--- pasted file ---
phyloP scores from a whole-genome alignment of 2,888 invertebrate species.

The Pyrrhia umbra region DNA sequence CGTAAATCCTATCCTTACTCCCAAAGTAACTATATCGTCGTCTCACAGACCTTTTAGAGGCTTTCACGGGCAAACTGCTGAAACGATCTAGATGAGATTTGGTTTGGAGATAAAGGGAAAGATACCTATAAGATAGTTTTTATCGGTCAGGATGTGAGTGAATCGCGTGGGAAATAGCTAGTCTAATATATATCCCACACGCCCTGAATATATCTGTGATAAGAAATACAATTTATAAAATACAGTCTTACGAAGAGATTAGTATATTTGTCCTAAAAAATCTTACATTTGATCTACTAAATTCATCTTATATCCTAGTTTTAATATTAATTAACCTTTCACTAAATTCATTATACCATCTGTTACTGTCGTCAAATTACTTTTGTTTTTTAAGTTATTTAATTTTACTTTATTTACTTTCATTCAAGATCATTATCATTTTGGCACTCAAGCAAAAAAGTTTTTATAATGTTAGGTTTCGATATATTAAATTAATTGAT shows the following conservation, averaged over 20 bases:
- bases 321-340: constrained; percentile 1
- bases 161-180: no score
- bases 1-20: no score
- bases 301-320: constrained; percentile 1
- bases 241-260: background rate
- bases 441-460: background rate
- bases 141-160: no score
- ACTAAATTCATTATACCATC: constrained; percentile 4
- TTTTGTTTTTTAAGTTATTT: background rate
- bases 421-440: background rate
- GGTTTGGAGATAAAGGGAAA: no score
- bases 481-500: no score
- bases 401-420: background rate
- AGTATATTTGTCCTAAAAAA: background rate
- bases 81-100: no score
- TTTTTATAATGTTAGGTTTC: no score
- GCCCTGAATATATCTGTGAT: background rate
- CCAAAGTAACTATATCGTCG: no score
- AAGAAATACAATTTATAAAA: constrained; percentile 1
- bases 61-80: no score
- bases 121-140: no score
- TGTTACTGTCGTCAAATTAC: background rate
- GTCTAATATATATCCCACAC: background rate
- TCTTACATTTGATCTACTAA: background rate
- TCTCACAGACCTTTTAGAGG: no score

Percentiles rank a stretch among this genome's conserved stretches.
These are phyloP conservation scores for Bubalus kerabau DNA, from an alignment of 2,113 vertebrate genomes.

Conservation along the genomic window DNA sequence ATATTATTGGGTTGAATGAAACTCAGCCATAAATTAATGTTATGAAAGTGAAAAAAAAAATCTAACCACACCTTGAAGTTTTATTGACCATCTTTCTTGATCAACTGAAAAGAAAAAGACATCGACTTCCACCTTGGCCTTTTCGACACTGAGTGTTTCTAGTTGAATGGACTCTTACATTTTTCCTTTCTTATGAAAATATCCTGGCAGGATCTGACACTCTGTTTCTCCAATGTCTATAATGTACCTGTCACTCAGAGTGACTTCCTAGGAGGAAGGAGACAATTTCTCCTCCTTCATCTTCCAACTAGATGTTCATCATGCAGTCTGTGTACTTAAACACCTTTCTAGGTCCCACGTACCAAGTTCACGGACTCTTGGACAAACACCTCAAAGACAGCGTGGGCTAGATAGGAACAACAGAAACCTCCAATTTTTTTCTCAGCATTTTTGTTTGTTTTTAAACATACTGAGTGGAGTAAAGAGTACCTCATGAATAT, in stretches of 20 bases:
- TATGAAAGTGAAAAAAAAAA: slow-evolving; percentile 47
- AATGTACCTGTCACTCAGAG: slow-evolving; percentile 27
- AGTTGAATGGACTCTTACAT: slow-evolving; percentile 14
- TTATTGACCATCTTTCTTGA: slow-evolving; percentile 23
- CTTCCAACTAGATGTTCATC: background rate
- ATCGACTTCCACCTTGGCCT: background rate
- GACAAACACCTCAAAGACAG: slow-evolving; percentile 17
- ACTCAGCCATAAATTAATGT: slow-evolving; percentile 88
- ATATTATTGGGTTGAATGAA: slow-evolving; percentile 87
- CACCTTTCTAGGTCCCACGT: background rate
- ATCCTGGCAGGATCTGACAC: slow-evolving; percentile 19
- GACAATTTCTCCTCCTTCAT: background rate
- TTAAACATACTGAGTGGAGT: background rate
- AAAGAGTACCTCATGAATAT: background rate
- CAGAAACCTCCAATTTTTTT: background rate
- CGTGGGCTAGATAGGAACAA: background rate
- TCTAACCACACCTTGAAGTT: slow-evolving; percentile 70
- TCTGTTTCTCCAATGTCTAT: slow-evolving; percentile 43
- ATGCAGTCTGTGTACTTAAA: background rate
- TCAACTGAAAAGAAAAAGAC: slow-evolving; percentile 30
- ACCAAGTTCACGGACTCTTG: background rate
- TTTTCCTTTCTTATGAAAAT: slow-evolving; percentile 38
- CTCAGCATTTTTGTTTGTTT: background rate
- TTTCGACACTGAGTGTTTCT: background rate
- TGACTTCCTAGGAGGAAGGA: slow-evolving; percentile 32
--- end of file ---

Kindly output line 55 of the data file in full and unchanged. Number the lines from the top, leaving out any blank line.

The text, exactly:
- TGACTTCCTAGGAGGAAGGA: slow-evolving; percentile 32